I called three auctions on Saturday. All sold.

One had two bidders, one had four bidders and one had five bidders. 

And yet they all started exactly the same way, after a very energetic yet concise pre-amble…

“Who’d like to kick things off with an opening bid?”


Why does no one ever want to open the bidding? Why does everyone wait for someone else to make the first move?

It’s a bit like a formal dinner when entrées are served and everyone is darting their eyes around waiting for someone else to pick up their cutlery and take the first bite.

Whether you call it politeness, caution, fear, not wanting to stand out, or ‘social proof’, it all boils down to this – not wanting to go against the heard. 

Fortunately, buyers tend to get over it if they want the property enough, and more often than not, as soon as you get that first bid, more bids tend to follow. 

The bids were free flowing at 9 Hawksburn Close, South Yarra on Saturday, which quickly sailed past reserve and then continued on and on to sell for $2,300,000 with five bidders. 

Over in Malvern East, our auction at 98 Paxton Street was brought forward a week as several buyers were trying to buy it before auction. Four bidders vied for this fully renovated family home on 650sqm, which eclipsed all price expectations in front of a big crowd. 

Clearance rates were once again 80 percent across Jellis Craig and the REIV.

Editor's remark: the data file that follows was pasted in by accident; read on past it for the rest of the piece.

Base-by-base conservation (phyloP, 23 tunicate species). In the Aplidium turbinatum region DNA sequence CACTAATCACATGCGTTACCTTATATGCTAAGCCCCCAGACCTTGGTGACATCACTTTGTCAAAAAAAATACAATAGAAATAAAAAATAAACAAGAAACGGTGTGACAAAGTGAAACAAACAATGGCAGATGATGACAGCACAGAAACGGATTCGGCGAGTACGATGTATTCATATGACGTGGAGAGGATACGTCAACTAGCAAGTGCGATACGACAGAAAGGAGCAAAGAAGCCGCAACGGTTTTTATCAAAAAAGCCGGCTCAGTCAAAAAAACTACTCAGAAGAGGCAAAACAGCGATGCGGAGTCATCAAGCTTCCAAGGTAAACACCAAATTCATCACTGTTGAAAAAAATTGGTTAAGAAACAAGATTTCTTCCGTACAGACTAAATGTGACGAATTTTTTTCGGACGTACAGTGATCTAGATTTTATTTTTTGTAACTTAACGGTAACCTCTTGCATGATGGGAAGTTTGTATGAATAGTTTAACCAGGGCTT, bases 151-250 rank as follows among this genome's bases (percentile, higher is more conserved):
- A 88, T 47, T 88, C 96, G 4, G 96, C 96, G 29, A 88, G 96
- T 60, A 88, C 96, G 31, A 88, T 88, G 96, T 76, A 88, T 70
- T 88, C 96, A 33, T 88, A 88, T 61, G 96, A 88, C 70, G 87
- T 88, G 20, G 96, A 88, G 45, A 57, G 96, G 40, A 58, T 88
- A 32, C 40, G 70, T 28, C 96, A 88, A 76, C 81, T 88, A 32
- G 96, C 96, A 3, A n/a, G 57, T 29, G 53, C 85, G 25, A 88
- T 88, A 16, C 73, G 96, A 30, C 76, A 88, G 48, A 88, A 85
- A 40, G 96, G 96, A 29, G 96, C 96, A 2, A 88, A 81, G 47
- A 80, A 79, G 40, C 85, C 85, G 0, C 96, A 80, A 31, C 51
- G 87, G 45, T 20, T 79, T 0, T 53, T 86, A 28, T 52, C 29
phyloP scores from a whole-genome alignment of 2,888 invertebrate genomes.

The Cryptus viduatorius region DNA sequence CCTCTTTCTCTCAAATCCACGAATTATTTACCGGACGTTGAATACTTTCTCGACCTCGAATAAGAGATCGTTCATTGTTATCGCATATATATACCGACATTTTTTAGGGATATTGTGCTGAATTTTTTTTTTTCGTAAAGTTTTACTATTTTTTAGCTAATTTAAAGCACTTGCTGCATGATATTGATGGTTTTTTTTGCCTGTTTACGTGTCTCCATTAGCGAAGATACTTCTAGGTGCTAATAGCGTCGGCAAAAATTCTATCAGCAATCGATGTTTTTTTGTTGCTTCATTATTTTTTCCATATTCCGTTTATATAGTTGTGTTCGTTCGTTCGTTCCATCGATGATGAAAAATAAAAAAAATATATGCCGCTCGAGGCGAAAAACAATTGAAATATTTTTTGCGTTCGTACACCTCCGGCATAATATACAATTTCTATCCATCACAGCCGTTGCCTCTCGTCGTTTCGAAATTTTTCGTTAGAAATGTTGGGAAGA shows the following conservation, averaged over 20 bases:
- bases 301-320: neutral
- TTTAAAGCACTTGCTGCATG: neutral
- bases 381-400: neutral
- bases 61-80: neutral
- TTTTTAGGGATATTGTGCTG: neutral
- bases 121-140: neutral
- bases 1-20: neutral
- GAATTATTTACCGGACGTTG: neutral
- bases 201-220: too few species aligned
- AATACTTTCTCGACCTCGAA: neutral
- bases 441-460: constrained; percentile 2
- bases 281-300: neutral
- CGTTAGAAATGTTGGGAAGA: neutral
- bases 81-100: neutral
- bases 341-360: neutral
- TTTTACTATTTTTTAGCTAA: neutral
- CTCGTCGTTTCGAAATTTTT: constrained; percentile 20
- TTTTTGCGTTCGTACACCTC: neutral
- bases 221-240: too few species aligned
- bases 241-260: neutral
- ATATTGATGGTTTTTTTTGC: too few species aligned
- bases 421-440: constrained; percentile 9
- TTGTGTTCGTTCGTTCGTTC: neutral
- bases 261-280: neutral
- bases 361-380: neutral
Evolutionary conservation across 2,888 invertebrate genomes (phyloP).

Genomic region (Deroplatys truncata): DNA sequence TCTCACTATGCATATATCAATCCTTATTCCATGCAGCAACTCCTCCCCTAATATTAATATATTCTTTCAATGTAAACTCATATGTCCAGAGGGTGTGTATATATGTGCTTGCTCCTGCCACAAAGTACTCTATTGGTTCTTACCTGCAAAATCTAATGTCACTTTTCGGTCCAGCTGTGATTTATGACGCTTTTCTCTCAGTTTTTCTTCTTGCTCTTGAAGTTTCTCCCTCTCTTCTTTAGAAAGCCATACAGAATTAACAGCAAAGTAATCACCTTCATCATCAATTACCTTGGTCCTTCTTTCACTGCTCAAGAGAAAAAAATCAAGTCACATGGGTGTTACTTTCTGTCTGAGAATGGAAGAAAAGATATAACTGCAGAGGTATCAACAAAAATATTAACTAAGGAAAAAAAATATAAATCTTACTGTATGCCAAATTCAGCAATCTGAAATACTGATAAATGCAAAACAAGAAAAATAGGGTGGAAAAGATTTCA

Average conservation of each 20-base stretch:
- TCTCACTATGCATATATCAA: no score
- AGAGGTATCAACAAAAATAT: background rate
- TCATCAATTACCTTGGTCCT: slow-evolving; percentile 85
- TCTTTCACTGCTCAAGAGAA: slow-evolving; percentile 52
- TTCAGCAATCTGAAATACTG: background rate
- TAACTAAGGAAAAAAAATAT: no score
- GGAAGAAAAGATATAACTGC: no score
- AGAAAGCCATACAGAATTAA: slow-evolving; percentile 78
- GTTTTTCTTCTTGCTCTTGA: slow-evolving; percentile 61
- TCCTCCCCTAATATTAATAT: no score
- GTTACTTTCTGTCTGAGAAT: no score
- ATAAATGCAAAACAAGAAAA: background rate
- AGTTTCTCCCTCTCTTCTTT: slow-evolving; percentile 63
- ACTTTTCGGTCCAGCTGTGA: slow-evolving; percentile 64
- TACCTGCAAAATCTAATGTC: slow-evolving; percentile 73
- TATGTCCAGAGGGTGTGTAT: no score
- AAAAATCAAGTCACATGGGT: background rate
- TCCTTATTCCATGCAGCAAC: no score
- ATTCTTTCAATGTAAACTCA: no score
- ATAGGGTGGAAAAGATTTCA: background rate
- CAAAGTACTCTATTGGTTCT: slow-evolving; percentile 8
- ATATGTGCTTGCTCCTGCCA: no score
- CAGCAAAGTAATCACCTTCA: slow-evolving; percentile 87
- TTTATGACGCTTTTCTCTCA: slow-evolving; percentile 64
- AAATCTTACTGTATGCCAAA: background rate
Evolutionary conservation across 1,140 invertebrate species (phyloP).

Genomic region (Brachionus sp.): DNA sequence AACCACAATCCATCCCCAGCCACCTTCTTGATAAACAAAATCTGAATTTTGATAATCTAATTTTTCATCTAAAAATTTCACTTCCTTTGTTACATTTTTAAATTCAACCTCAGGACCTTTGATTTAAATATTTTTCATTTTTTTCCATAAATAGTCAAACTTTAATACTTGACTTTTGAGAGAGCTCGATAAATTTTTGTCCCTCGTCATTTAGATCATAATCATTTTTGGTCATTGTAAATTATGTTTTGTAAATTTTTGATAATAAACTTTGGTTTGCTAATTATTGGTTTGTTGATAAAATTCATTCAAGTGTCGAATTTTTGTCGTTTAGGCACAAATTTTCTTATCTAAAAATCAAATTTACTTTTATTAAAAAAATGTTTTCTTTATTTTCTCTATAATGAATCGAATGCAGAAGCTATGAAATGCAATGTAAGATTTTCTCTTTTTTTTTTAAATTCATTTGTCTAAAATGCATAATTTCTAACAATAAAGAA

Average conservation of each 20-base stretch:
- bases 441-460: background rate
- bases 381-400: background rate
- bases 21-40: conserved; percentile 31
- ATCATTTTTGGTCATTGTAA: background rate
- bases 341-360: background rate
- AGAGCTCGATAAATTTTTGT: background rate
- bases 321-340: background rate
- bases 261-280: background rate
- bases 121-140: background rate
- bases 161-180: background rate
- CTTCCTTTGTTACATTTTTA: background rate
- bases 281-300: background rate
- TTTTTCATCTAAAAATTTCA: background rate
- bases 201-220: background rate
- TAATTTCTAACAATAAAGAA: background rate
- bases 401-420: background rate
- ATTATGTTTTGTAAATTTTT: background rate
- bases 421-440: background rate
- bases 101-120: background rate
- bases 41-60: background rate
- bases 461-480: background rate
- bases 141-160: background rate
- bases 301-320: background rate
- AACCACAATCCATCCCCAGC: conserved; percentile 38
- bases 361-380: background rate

As predicted, the media has turned off the doom and gloom tap, and we are awash with positive news stories about the market having bottomed out, prices increasing across the country, record immigration, lack of supply and how the banks are tripping over each other to revise their house price forecasts upwards. Funny that. 

But, to return to the social proof, not all properties are flying off the shelf. 

A period family home in Boroondara is not a modern townhouse in Prahran is not a high rise apartment in the Docklands. 

The market is not strong across the board. It never is. 

There is still not much social proof of buyers competing hard for small, unrenovated single fronted homes or apartments in the inner city, unless they are a bit special or priced very, very attractively. 

Many auctions are still passing in with no bids. 

There are plenty of properties up for private sale in Stonnington that have been languishing on the market for more than 90 days… even some trophy homes in Toorak. 

FOMO has not returned in full force just yet.

Yet the market has improved drastically, on very low volume. 

In this competitive market, an A+ property, appropriately priced, will see multiple bidders and a premium result – like Paxton Street and Hawksburn Close. 

Even a compromised property, appropriately priced, will sell well in this market. 

But given that prices are only just starting to recover now, there is still some great value to be had. 

If you’re a buyer, don’t be put off by a property that has passed in at auction or been sitting on the market for a little while. 

If you’re prepared to go against the heard and make an acceptable offer, you will get a far better deal than if you had to compete with three or four other buyers.

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